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September 23, 2016   Download print version

The 'dirty little secret' of low cancer surgery volumes

BD and Vancive Medical Technologies launch new vascular dressings with CHG antimicrobial

Six little molecules could help stop both Ebola and cancer

FDA issues draft guidance for the coordinated development of antimicrobial drugs and antimicrobial susceptibility test devices

U.N. pledges to fight antibiotic resistance in historic agreement

U.S. food supply poised to get safer as FDA rule takes effect

Does your favorite restaurant serve too many antibiotics?

Deadline reminder for the Jeannie A. Akridge Memorial Scholarship presented by HPN

AHE 2016 Coverage:

Tru-D SmartUVC to attend and exhibit at AHE Exchange 2016

Aerobiotix enters new market segments in IAQ


Daily Update Archives


Self Study Series:
September 2016

The Surgical Instrument Protection Team
by Sandra Beauclair, BSN, RN, CNOR

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The 'dirty little secret' of low cancer surgery volumes

Seasoned healthcare data junkies may know this dirty little secret in surgical care: A surprisingly large number of hospitals very rarely perform some common, elective surgery types. But some analysts said they were surprised when they realized just how many times extremely low volumes were reported for 11 types of cancer surgery throughout California's hospitals.

The analysis of more than 300 hospitals from Crescent City to the Tijuana border revealed that for nine types of common elective cancer surgery, between 12% and 63% of hospitals that performed one or more types of procedure performed just one or two of that type in 2014. According to the report, nearly 700 patients had cancer surgery at a hospital that did just one or two of that type that year. And thousands had cancer surgery at a hospital that performed no more than five of the procedures.

These are skill- and team-sensitive surgeries for which there is good evidence that more procedures also equate to reduced re-admissions, fewer repeat surgeries, and lower rates of cancer recurrence. Experts agree that while there is some evidence for volume thresholds for some types of cancer surgeries - for example, 15 or 20 a year - no hospital should be performing only one or two.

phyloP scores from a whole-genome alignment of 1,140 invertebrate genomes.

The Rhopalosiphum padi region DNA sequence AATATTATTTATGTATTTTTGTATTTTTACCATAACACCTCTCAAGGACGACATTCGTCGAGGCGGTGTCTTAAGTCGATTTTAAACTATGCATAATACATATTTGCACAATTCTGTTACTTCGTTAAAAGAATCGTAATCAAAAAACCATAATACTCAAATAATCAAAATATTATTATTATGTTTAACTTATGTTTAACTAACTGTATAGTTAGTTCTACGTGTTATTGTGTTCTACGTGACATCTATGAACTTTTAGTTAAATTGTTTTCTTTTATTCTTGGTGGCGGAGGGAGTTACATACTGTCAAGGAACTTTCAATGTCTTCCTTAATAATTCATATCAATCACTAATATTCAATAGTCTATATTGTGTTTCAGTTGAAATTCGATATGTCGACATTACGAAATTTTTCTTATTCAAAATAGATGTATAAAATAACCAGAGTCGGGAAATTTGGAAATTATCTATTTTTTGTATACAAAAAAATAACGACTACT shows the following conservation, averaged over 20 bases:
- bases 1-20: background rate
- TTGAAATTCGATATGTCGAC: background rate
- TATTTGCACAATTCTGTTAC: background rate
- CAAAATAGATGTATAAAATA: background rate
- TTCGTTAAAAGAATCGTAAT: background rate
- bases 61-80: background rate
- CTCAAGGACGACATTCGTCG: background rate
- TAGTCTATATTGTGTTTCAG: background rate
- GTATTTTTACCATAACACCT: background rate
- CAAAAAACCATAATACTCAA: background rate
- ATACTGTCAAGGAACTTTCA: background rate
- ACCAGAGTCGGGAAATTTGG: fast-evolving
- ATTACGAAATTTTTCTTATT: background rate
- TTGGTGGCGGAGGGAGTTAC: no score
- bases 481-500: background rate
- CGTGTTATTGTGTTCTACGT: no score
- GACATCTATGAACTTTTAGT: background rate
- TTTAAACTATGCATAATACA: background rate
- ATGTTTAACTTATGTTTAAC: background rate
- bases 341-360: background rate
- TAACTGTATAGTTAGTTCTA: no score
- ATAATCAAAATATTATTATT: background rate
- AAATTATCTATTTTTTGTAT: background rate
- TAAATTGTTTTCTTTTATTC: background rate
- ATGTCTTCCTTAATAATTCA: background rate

The statistics didn't get better for hospitals doing between one and five cancer surgeries in any of the 11 types. The report revealed that between 14% and 75% of the hospitals that performed any of 11 types of cancer surgery performed the procedure only five times or less.

Report contributor Karl Bilimoria, MD, a surgical oncologist and the director of surgical outcomes and quality improvement at the Feinberg School of Medicine at Northwestern University in Chicago, said the California data show what has long been known to happen in other states.

Bilimoria, who is heavily involved with the ACS's National Surgical Quality Improvement Program, was asked why hospitals persist in allowing such small surgical volumes when there is a much greater chance that something can go wrong; he put some of the blame on referring doctors: "Patients are often referred within their system, and often follow their doctor's referral recommendation.”

One of the leading proponents of establishing volume thresholds is surgery researcher John Birkmeyer, MD, a general surgeon and executive vice president of Dartmouth-Hitchcock in New Hampshire. He has suggested that volume thresholds should become a criteria for hospital medical executive committees and their staff privileging oversight.

In May 2015, he and Peter Pronovost of Johns Hopkins and colleagues at the University of Michigan launched their "take the volume pledge" campaign, in which 15 hospitals affiliated with those systems would not allow surgeries unless each surgeon and hospital maintained certain volumes in 10 procedures.

Visit MedPage Today for the article.


BD and Vancive Medical Technologies launch new vascular dressings with CHG antimicrobial

BD (Becton, Dickinson and Company) and Vancive Medical Technologies, an Avery Dennison  business, launched a line of transparent vascular dressings with chlorhexidine gluconate (CHG) antimicrobial preservative that are designed to enhance patient care and be easy for clinicians to apply and remove.

The new BD ChloraShield dressings, which feature BeneHold CHG, an innovative adhesive technology from Vancive Medical Technologies, comfortably secure the dressing to the skin, absorb fluids and protect the site from external contaminants. The CHG incorporated within the adhesive preserves the dressing from microbial growth, making them well-suited for catheter insertion sites. The Infusion Nurses Society recently released guidelines recommending the use of CHG dressings.